The Creative Economy: Patterning the Future
Cunningham, Stuart D. (2007) The Creative Economy: Patterning the Future. Dialogue: Academy of the Social Sciences in Australia, 26(1), pp. 15-23.
The creative economy is a hard fish to catch, a difficult category to nail down. But it is bigger and broader than we think, and is much more than culture and the arts. The usual arguments in favour of support for the arts have served us well for a long time. For fifty years or more, cultural economists have given governments good reason to subsidise the arts, with usually bipartisan goodwill. The idea of the cultural industries the large, mostly commercial, businesses in broadcasting, music and film which deliver popular culture has given governments reasons to regulate and develop modern cultural policies to support them, and they have done so since the 1960s with a similar commitment. However, the arts are now essentially in steady-state mode with respect to state support, while the business models of the cultural industries are facing confronting challenges. The three Ts technology (the Internet, games and mobile devices), taste (Generations X and Y and the ‘millenials’ are not into the mass media in the same way as their elders were), and talent (creatively and technologically literate young people are finding other creative channels) are presenting a formidable challenge to the traditional arguments. What is urgently needed is a forward-looking view of what a ‘creative economy’ might look like, and what it might take to strengthen it. We propose a shift from a sector-specific attention to the creative industries as one part of the economy, to the creative economy where creative occupations and intermediate outputs provide a significant input to wider innovation and growth.
Impact and interest:
Citation counts are sourced monthly from and citation databases.
These databases contain citations from different subsets of available publications and different time periods and thus the citation count from each is usually different. Some works are not in either database and no count is displayed. Scopus includes citations from articles published in 1996 onwards, and Web of Science® generally from 1980 onwards.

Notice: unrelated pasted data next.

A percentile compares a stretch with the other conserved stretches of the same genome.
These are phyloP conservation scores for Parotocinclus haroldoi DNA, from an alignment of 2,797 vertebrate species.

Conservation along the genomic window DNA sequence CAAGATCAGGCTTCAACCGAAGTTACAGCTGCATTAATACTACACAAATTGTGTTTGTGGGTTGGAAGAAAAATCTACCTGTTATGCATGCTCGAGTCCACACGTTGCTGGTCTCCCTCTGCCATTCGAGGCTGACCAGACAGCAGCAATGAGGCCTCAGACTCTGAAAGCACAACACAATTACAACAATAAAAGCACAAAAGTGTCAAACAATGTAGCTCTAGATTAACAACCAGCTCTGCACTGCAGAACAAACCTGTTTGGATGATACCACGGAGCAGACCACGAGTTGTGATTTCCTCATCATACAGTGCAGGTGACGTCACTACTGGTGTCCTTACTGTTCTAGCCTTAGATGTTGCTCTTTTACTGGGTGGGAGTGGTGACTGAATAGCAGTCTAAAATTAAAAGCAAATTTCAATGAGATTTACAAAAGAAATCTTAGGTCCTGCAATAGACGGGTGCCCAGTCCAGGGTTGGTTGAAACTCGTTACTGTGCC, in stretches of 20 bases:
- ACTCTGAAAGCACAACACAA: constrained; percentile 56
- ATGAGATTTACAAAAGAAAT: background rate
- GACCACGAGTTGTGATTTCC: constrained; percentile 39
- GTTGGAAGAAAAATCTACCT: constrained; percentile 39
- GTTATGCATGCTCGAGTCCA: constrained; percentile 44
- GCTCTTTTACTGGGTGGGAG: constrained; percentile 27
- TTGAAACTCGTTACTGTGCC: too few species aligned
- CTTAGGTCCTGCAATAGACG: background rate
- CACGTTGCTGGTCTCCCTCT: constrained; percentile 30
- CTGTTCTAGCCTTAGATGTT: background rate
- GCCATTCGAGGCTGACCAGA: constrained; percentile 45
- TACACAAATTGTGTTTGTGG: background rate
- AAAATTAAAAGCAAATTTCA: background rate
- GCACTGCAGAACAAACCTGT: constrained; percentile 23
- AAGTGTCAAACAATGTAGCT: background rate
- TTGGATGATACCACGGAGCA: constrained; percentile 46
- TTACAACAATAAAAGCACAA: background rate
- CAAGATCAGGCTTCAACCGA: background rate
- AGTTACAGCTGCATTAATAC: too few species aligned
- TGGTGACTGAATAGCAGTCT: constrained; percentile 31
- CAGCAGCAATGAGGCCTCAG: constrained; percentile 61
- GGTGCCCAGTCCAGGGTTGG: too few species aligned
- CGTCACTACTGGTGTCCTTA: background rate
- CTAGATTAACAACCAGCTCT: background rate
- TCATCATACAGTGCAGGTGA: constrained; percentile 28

Citations counts from theindexing service can be viewed at the linked Google Scholar™ search.
Full-text downloads displays the total number of times this work’s files (e.g., a PDF) have been downloaded from QUT ePrints as well as the number of downloads in the previous 365 days. The count includes downloads for all files if a work has more than one.
|Item Type:||Journal Article|
|Keywords:||Creative Economy, creative industries, innovation, innovation policy|
|Subjects:||Australian and New Zealand Standard Research Classification > STUDIES IN HUMAN SOCIETY (160000) > POLICY AND ADMINISTRATION (160500) > Arts and Cultural Policy (160502)|
|Divisions:||Past > Research Centres > ARC Centre of Excellence for Creative Industries and Innovation
Current > QUT Faculties and Divisions > Creative Industries Faculty
Past > Institutes > Institute for Creative Industries and Innovation
|Copyright Owner:||Copyright 2007 Stuart D. Cunningham|
|Deposited On:||22 Jan 2008 00:00|
|Last Modified:||10 Oct 2015 10:47|
Repository Staff Only: item control page